Neobanks in Australia including 86 400, Xinja, Volt Forced to Further Reduce Interest Rates on Savings Accounts

Neobanks have been finding it quite challenging to maintain their competitive deposit rates. During the past few weeks, three Australian neobanks have reduced their rates and two of them have placed limits on the balances on which they’ll pay higher interest.

Australia based digital bank 86 400 noted that beginning October 13, 2020, its Save account rate will be slashed from the current 1.6% to 1.35%. The Save account has a base rate of 10 basis points. Account-holders are required to maintain a balance of up to AUD 100,000 while making at least $1,000 in deposits per month, in order to take advantage of a 1.25% rate.

86 400 also told its customers that the balance on which this rate was being applied would now drop from balances of up to AUD 100,000 to AUD 50,000, which will be effective from November 2020.

Australian neobank Xinja Bank has also confirmed that it will be slashing its savings rate on its Stash account from the current 1.65% to 1.5%. This new rate will only apply to account balances of no more than $150,000. Neobank Volt also announced in September 2020 that it will reduce interest on its savings accounts from 1.65% to 1.45%.

Mozo had reported that Australia’s leading banks including the Commonwealth Bank of Australia, Westpac Banking Corporation, and National Australia Bank have all reduced interest rates paid out on customer accounts.

As reported by Banking Day, Australia’s Big Four banks (which also includes Australia and New Zealand Banking Group) have reduced their term deposit rates. AMP Bank, Australian Unity, Bank of Sydney, and Teachers Mutual Bank have also cut rates.

As reported in August 2020, Australian neobanks had been slashing interest rates on savings accounts due to economic challenges created by COVID-19.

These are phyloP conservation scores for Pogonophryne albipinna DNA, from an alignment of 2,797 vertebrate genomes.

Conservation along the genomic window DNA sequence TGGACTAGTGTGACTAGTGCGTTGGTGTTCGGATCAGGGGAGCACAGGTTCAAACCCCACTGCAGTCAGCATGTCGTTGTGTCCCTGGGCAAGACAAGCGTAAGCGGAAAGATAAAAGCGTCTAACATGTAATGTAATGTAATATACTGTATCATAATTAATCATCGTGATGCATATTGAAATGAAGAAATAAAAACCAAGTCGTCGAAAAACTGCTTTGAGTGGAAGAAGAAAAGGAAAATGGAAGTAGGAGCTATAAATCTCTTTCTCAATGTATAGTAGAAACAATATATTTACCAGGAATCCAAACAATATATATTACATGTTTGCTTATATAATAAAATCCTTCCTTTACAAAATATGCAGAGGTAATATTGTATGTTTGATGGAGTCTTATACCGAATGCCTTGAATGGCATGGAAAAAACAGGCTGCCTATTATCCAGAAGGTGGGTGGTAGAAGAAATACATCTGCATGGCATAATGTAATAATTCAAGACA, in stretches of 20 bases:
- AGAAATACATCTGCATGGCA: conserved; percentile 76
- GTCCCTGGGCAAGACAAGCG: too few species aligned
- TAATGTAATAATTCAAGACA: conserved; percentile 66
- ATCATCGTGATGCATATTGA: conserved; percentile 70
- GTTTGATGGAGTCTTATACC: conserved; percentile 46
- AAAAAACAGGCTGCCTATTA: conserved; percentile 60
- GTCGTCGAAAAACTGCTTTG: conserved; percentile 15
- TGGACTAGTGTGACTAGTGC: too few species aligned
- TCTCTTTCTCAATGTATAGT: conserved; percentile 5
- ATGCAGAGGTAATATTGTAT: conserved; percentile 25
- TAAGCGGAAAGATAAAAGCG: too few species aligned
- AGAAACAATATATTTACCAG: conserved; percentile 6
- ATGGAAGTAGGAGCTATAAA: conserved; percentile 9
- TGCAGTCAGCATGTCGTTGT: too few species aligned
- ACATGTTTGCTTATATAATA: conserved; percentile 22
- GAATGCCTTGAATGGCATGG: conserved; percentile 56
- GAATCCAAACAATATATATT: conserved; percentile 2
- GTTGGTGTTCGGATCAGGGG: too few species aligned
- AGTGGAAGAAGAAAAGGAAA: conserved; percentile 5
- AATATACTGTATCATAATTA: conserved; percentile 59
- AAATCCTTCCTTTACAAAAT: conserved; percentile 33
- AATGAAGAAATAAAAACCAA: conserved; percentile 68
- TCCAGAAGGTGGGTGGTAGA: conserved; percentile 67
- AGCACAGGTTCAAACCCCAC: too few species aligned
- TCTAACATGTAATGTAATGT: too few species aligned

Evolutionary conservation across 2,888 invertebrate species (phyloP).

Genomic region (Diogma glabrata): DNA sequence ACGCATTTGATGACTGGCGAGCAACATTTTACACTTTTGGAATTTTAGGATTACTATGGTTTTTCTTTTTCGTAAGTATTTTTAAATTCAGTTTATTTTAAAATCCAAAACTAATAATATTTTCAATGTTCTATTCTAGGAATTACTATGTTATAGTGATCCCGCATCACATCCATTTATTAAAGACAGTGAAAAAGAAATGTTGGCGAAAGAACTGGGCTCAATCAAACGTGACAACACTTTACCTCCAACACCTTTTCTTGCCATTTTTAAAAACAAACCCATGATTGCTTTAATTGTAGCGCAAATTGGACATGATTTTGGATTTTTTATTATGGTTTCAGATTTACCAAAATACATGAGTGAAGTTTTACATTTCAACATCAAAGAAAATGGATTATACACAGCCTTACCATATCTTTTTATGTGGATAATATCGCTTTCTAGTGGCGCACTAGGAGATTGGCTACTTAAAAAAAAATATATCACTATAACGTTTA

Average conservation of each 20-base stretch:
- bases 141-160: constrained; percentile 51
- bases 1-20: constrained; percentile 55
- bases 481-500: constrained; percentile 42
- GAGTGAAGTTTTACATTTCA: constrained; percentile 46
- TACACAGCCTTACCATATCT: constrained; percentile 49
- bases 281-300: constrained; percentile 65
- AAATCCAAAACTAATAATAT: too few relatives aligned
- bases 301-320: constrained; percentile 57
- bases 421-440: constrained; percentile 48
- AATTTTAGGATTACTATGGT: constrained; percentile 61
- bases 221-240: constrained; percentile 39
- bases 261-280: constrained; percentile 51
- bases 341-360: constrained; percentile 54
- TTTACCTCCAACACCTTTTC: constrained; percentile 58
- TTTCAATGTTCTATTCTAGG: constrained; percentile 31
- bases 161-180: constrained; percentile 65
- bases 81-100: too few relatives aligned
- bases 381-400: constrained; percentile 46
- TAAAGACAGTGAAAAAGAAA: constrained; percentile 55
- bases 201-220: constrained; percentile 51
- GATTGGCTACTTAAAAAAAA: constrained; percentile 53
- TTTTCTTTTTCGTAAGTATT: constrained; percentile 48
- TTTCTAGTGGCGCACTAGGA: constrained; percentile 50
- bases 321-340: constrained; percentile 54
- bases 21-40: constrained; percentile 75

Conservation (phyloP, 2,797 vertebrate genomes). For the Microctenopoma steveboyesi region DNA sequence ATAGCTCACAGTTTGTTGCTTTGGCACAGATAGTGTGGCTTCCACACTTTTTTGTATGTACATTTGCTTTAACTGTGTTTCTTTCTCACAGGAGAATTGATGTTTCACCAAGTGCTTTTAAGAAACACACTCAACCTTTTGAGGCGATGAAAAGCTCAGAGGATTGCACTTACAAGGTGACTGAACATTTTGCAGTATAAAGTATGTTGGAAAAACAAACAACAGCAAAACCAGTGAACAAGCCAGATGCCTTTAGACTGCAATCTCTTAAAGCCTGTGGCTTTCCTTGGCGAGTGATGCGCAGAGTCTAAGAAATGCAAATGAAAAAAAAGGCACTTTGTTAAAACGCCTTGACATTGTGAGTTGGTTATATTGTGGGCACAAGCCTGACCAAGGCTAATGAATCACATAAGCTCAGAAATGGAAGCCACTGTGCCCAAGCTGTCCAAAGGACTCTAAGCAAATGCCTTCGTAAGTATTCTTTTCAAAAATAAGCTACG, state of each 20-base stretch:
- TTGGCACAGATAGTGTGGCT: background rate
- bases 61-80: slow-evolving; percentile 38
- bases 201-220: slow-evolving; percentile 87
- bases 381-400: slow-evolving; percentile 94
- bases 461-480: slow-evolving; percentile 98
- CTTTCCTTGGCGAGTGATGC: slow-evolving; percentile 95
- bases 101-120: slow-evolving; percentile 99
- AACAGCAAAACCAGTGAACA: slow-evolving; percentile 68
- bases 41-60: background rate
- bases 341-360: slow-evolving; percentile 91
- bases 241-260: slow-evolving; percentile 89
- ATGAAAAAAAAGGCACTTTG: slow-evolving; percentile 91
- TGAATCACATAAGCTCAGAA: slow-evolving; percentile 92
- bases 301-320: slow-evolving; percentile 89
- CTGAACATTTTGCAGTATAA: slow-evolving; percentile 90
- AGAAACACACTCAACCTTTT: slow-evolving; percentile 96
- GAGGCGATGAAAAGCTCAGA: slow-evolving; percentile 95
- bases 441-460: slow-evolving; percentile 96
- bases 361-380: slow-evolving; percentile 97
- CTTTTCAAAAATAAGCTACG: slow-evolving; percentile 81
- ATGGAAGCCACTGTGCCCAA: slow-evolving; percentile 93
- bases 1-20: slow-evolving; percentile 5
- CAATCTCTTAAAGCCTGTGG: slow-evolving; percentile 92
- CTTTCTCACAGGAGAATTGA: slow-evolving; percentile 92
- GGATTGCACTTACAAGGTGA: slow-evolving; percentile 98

Even though interest rates offered by challenger banks or neobanks in Australia (and globally) are generally higher than those offered by incumbents, Mozo had reported that these all-digital banking platforms have been lowering their rates.

Analysis performed by Mozo, earlier this year, revealed that three neobanks were forced to lower their interest rates just like the country’s Big Four banks.

Kirsty Lamont, director at Mozo, had stated in August of this year:

“While the neobanks had managed to offer a glimmer of hope for the nation’s savers, these out of cycle cuts are a worrying sign. As they seek to attract new customers, we’ve come to expect the neobanks will buck the downward trend of the banks but with their savings rates also heading south they appear to be rejoining the pack.” 

In July 2020, Australian digital bank UBank said it was reducing its home loan rate to historic lows for new and existing clients.

Since the COVID-19 pandemic began, Australia’s financial institutions have been slashing rates. In April 2020, Australian digital bank Up reduced its rates savings rate, following the reserve bank’s cuts.

In other countries like India, Fintech lenders are concerned about poor monetary transmission by banks and the capping of interest rates, according to a May 2020 report.

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